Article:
Kevin LaCroix commented last week on the recently released FDIC Quarterly Banking Profile for Q2 2013, and had some cogent observations. While the FDIC tried to put a positive face on the statistics, namely that things aren't as bad as they have been, both the agency and LaCroix also drilled down a little deeper and what they saw is disconcerting.
The press release accompanying the report quotes the agency’s Chairman as saying “overall these results show a continuation in the recovery in the banking industry.” However, the Chairman is also quoted as saying that “industry revenue growth remains weak, reflecting narrow margins and modes loan growth.” In addition the current low interest rate environment “creates an incentive for institutions to reach for yield, which is a matter of ongoing supervisory concern.”
The number of problem institutions is down by over 40 percent from the high quarter-end number of 888 problem institutions at the end of the first quarter of 2011. The quarterly decline in the second quarter represented the ninth consecutive decline in the number of problem institutions.
One of the more noteworthy effects of the crisis in the banking sector has been the dramatic shrinkage in the number of banks. At the end of 2007, there were 8,534 banking institutions, meaning that between December 31, 2007 and June 30, 2013, 1,584 banks went out of existence, representing a decline of over 18.5%. Yet despite that substantial decrease (resulting from closures, mergers and so on), there are still 553 problem institutions in the industry, as of June 30, 2013.
With the declining number of banks, the percentage of banks that are rated as problem institutions still remains high, despite the decline in the absolute number of problem banks. The 553 problem institutions at the end of the second quarter still represent nearly eight percent of all reporting institutions (down slightly from the 8.7% of all banking institutions at the end of the first quarter of 2013). . In other words, roughly one out of twelve of every bank in the United States is still regarded by the FDIC to be a “problem institution.”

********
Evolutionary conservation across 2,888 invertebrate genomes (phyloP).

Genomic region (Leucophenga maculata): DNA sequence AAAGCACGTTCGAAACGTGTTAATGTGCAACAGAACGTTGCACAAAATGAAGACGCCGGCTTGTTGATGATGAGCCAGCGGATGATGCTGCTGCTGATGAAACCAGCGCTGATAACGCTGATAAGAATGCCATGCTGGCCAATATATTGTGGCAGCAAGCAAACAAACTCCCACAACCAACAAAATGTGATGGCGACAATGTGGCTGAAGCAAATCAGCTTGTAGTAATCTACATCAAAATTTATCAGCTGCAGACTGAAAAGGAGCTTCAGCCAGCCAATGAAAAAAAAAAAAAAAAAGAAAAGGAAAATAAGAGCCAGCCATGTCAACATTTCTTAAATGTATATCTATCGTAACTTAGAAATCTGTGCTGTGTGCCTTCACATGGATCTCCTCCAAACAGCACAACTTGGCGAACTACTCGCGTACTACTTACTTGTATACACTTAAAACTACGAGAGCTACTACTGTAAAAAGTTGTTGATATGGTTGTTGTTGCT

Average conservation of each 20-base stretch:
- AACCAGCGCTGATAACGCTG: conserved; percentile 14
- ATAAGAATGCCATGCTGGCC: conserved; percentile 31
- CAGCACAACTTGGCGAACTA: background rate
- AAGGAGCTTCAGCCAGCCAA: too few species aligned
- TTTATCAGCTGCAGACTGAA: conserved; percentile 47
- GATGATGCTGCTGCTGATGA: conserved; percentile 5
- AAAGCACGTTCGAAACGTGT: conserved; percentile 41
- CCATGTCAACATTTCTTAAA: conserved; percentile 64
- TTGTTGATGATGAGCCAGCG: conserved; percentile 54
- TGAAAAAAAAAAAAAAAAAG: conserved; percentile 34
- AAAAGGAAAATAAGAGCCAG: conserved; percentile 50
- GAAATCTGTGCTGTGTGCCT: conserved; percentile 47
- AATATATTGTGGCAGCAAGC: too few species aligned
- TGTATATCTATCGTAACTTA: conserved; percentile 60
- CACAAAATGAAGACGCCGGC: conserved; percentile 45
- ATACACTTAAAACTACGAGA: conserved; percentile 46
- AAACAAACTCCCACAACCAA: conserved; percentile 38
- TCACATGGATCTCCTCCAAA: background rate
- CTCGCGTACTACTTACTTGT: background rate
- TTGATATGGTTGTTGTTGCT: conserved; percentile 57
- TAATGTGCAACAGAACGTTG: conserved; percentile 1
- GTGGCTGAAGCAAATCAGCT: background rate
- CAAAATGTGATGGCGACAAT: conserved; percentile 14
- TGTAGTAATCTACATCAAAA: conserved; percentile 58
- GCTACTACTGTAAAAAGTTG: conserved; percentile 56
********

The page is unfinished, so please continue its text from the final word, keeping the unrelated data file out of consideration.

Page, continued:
And not only that – banks are continuing to fail...While it seems likely that the number of banks that fail in 2013 will be below the 51 that failed in 2012 and a far cry from the 157 that failed in 2010, the fact is that banks are continuing to fail. Even at this late date, five years after the peak of the financial crisis.
There are two trends here, neither of them good. One is that unlike any other economic recession I have experienced in the nearly 40 years I've been practicing law, the banking industry (along with the rest of the economy) is coming out of this downturn much, much more slowly than ever before. The pain continues, and there is the unpleasant feeling among many bankers and business people in general that the recovery is fragile and could be derailed by a less-than-robust shock. We're simply not coming back from this last one like we have from all the others since the Great Depression.
The other trend is one we've been harping on for some time: the number of banks in this country is trending downward and the only questions in the mind of those of us who represent community banks is how low will the number go and how fast will the shrinkage occur. The "merger tsunami" that many have predicted has not (yet) occurred, but the pace seems to be picking up. These trends have implications not merely for banks, but those service providers, like law firms, that work with community banks. The business will shrink, and the competition for the survivors will increase. Expect not only the number of banks to decrease, but the number of bank lawyers and law firms to decrease also. Competition will be fierce, not only in terms of expertise, but in terms of pricing, as well. The expense side of the P&I statement will be as important for banking law firms as it will for their clients. As is true of most business sectors in a "free" market, those with foresight and the ability to adapt quickly will be the likely survivors.